While a certain amount of the sensibility that made Inside such a relentless horror experience is present in Livid (2011), Alexandre Bustillo and Julien Maury's long awaited follow-up, those expecting the same kind of bete noir will be disappointed. Livid is less concerned with linear narrative. Rather, it pursues its ghastly images through the looking glass into a bleak, poetic fantasy, while refusing to bend it to some rigid plot construction. The result is a dream fugue of a movie.
The movie is ostensibly about Lucie, a woman who is training to be a freelance caregiver to elderly patients. The first part of the movie finds her visiting patients with her superior, Catherine, learning the ropes. The last stop on their itinerary is the crumbling manse inhabited by the comatose Jessel, formerly a famed ballet instructor. Jessel, Catherine tells her, had a mute daughter who died young, and has a treasure secreted somewhere in her mansion. Lucie has a no-account boyfriend who is looking for a score to take him out of his life as a fisherman. He proposes that they return with a friend to find the treasure and run off to some better life. Once they break in, they discover that the house is haunted by the ghost of the woman's daughter, Anna, and that Jessel herself is not so comatose as they think. In fact, she's something of a monster herself...
Like most haunted house movies, this is a movie that's really about haunted people. Lucie carries with her the trauma of discovering her mother's suicide. The relationship between Jessel and Anna seems intended as a kind of demonic reflection of Lucie's relationship with her mother, though the movie is unclear on this point. Lucie also has heterochromia: Her eyes are different colors. Catherine suggests that this gives her two windows into the soul and that each window might see something different. Are we seeing the second half of the film from Lucie's other eye? The movie is vague on this, too. Livid is vague on a lot of things, and if you're looking for tidy horror movie explanations for what happens on screen, you might be out of luck. This is alternately a ghost movie, a vampire movie, a witch movie (that Jessel is a kind of demonic dance instructor is just one of the post modern references that provide the film with a deceiving map for a horror-savvy audience to follow into dead ends.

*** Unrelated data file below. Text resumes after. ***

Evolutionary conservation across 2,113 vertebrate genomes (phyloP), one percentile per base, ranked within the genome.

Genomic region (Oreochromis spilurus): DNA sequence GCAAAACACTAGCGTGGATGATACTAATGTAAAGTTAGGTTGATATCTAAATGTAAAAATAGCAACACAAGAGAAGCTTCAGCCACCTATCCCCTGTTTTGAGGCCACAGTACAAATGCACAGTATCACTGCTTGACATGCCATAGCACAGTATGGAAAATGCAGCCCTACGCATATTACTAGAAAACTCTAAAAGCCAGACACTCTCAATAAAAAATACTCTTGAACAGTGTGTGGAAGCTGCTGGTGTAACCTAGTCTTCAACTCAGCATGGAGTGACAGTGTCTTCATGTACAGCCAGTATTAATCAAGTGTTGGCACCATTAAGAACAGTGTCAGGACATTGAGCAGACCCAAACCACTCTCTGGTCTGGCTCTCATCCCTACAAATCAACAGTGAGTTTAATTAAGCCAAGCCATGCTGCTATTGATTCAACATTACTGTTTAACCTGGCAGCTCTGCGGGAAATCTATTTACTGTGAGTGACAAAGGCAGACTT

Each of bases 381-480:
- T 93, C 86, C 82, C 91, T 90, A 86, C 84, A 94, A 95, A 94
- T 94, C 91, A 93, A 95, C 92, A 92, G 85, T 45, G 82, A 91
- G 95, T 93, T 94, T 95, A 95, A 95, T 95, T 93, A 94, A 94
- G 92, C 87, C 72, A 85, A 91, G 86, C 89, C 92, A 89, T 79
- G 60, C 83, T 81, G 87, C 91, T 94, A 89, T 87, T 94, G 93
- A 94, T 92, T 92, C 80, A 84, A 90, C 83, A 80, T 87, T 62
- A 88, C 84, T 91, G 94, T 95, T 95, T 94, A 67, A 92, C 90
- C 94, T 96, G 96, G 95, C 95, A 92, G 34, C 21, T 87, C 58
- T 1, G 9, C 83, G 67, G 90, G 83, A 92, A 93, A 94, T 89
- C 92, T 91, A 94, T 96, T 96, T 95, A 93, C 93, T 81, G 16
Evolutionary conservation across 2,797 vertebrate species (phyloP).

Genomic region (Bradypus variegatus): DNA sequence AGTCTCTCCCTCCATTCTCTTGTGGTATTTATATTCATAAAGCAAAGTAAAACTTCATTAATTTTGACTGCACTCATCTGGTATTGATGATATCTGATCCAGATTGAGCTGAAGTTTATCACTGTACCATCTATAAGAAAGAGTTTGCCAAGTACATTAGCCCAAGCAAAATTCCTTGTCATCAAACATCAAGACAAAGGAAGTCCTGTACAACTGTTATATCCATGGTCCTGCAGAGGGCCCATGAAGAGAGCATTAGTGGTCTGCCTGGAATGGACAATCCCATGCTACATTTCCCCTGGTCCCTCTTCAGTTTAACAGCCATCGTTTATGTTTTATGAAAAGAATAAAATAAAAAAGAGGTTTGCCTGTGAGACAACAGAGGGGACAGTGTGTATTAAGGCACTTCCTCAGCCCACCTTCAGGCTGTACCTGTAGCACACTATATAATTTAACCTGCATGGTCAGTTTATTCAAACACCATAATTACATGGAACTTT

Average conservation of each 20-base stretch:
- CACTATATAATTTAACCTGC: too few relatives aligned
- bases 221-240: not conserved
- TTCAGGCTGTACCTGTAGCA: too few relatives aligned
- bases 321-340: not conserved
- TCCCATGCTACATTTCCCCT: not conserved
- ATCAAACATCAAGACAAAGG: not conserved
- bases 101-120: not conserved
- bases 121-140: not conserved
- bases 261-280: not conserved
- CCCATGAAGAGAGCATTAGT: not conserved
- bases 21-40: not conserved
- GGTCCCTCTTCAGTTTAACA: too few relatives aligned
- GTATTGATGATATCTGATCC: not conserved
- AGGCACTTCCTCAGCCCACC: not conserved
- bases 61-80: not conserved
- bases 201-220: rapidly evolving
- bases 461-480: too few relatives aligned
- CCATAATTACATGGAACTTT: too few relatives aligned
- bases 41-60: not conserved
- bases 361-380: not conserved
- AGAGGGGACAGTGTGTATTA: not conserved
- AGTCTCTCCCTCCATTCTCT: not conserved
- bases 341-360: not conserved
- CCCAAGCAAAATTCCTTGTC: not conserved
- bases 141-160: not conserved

But, as I say, the filmmakers are up to something completely different. This is an oneiric horror movie, more concerned with the images it puts on the screen than in connecting them with one another. This kind of film is a kind of free association game with the audience, mining meanings from the audience rather than providing them. The imagery in this film is beautiful and horrible and haunting, whether it's watching Catherine dismember a little girl in her bathtub or a corresponding scene in which Lucie sits on the edge of the bathtub where she found her dead mother, the ghost of her mother reaching out to comfort her. The imagery isn't helter skelter. Most of it rhymes with other images elsewhere in the film, which encourages associations without explicitly connecting the dots. If Inside had its roots in the American splatter movie, this film is more akin to European horror fantasies like Valerie and Her Week of Wonders or Cocteau's Beauty and the Beast.
Which isn't to say that this doesn't provide red meat, because it totally does. As I say, the sensibility of Inside isn't totally absent, a fact underlined by the presence of Beatrice Dalle as Lucie's dead mother. There's a line of descent. The choice of fantasy images is particularly horrific, too, more so than you'd find anywhere in it's closest equivalents. The corpse dancer on a life sized music box, for instance, and the ghastly deaths of Lucie's fellow thieves. But even here there's a certain poetic sensibility. One of the victims finds himself murdered by shrouded ballerinas who dance around him with knives, which is horrible and beautiful in equal measure. Much like the film itself.
This shares, too, with Inside, an emphasis on the relationships between mothers and daughters. It's unusual to find male filmmakers with the kind of focus Bustillo and Maury place on a female sensibility. What male characters there are are the kind of chum that the horror genre it self often makes of its female characters. This is not a film about men, which is refreshing in itself. This is very much NOT a male gaze horror movie, and it's more artfully savage than many horror movies that are and let's all give thanks for that.
Current tally: 23 films.
17 first time viewings.